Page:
The co-founder of Trump dossier firm Fusion GPS confirmed in court filings on Tuesday that he met last year with Justice Department official Bruce Ohr and hired Ohr’s wife to help with the opposition research firm’s investigation of Donald Trump.
Glenn Simpson said in a declaration filed in federal court in Washington, D.C. that he met “at [Ohr’s] request” weeks after the presidential election. Simpson stated that Ohr, who recently held the position of deputy assistant attorney general, sought the meeting “to discuss our findings regarding Russia and the election.”
Simpson also disclosed that Fusion GPS hired Ohr’s wife, Nellie, to serve as a subcontractor on Trump-related work.
Trump defenders have seized on the Ohr’s relationship with Fusion GPS. Trump attorney Jay Sekulow cited the revelations to call for a second special counsel.
In his declaration, Simpson referred to Nellie Ohr as “a former government official expert in Russian matters” who Fusion GPS hired “to help our company with its research and analysis of Mr. Trump.”
It is not clear what government position Simpson was referring to in the declaration. But a 2010 Justice Department report shows that Ohr worked at that time as a researcher for Open Source Works, the CIA’s in-house open source research shop. (RELATED: Wife Of Demoted DOJ Official Worked For Fusion GPS During The Campaign)
The Ohrs and Simpson were part of a Justice Department working group put together in 2010 to investigate organized crime.
In addition to his meeting with Simpson, Bruce Ohr also met last year with dossier author Christopher Steele. Fox News reported last week that Ohr’s meetings with Steele occurred before the election.
Ohr still works at the Justice Department, but he was stripped of one of his positions last Wednesday after Fox News inquired about his meetings with Simpson and Steele. He remains as director of Justice Department’s Organized Crime Drug Enforcement Task Force.
Nellie Ohr’s work for Fusion GPS — which Simpson referred to as “confidential” — was revealed Monday night. Fox News reported that she worked for the oppo firm during the presidential campaign. It was unclear until Simpson’s disclosure whether she worked directly on Trump-related matters.
Simpson says in his court filing that he acknowledged during his Nov. 14 interview with the House Intelligence Committee that he met with Bruce Ohr. Fusion’s attorneys pointed to the apparent leak of his testimony to argue in favor of a temporary restraining order to block the release of the firm’s bank records.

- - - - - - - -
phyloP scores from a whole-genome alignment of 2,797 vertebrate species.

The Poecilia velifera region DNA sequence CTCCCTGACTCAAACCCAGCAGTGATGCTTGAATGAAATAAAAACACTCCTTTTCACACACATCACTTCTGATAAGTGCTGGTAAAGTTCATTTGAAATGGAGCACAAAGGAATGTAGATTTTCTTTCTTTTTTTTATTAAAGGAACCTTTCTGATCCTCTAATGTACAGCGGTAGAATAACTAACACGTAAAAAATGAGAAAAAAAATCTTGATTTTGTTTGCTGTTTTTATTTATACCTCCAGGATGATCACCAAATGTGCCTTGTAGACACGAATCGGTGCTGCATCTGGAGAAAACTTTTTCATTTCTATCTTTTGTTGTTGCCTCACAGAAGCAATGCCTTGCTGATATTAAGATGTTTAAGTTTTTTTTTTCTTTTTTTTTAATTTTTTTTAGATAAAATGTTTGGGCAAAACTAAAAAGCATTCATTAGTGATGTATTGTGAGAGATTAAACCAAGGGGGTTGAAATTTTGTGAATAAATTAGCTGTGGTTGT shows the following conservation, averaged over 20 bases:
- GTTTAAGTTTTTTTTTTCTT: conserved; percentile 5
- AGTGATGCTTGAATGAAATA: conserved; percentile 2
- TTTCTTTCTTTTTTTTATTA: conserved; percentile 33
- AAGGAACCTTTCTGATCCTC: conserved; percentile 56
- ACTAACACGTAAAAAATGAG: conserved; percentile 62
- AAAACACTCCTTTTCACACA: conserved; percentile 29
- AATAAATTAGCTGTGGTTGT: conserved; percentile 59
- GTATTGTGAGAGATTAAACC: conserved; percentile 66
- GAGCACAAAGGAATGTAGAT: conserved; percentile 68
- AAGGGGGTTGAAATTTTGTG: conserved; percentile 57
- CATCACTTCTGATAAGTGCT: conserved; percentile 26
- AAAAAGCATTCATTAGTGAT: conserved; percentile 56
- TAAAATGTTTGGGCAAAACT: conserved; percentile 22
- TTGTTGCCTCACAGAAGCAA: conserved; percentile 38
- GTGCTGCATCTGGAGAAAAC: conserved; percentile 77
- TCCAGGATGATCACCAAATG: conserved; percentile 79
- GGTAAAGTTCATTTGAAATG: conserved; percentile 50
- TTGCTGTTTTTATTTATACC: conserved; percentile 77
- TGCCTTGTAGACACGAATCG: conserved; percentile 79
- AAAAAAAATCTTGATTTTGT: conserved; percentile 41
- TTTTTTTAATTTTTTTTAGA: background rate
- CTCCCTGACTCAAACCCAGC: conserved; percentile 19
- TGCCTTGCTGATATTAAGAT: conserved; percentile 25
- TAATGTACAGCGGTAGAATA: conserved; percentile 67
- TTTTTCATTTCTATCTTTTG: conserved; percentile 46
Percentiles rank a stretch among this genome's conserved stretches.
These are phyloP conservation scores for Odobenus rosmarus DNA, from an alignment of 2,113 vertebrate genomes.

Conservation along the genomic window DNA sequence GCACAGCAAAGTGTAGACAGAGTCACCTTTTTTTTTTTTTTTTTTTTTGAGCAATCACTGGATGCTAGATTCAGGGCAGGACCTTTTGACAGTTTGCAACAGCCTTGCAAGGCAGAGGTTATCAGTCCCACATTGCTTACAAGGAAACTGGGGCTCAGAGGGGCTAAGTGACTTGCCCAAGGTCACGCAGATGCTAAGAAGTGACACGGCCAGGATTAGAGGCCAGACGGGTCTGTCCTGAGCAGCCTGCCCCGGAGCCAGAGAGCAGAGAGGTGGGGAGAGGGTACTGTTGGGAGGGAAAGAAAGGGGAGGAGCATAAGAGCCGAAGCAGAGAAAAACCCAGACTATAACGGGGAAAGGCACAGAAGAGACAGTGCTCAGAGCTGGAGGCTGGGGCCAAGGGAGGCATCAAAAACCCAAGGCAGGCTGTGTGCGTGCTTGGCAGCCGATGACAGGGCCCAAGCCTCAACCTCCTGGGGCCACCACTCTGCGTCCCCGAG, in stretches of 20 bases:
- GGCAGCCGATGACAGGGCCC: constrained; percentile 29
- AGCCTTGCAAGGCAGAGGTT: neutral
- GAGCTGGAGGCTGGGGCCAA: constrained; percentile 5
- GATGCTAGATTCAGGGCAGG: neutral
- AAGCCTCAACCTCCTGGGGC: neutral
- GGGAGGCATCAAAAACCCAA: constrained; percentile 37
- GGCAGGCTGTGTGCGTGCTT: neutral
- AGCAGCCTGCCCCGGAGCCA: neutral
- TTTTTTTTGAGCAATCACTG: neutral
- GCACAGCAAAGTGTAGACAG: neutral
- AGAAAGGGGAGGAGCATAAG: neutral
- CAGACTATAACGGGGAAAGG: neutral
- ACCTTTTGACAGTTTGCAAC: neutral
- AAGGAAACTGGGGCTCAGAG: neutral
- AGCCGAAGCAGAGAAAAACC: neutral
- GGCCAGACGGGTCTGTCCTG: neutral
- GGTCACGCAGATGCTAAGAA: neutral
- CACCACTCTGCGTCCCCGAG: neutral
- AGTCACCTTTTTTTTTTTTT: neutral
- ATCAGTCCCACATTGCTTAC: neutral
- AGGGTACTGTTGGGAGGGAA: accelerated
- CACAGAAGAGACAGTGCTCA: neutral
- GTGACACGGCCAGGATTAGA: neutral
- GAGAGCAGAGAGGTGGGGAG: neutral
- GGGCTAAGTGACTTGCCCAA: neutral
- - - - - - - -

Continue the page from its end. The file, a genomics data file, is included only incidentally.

The committee and Fusion have been locked in a battle since October over the bank documents.
Republicans on the House panel have issued a subpoena for the records in hopes of identifying some of Fusion’s clients and contractors. Fusion’s lawyers have argued that the subpoena violates Fusion’s confidentiality and First Amendment rights.
The issuance of the subpoena has already had some results. Perkins Coie, the law firm that represented the Clinton campaign and DNC, came forward in October to disclose that it hired Fusion for the project that produced the dossier.
The Washington Free Beacon, a conservative website funded by anti-Trump Republican Paul Singer, revealed that it had hired Fusion GPS in Oct. 2015 to investigate Trump. The Free Beacon insists that the research Fusion gathered for the site was not included in the dossier.
Simpson suggested in his court filing that the House panel learned the identity of Fusion’s bank through staff on the Senate Judiciary Committee. He was interviewed by that panel on Aug. 22. In his declaration he said that he was asked about Fusion’s bank by name and confirmed it.
Fusion was caught off guard by a subpoena issued to the bank — TD Bank — by Devin Nunes, the chairman of the House Intelligence panel.
Fusion’s lawyers cited all of the revelations about Simpson’s testimony as evidence that the House’s subpoena for the TD Bank records “is part of a punitive effort by Chairman Nunes to retaliate against Fusion and to interfere with its constitutional rights.”
“The subpoena is an effort to harm Fusion and its associates. It seeks to divert attention away from, and interfere with, the investigation and to expose Fusion’s associations with other individuals and entities that have nothing to do with the Russia investigation,” the complaint reads.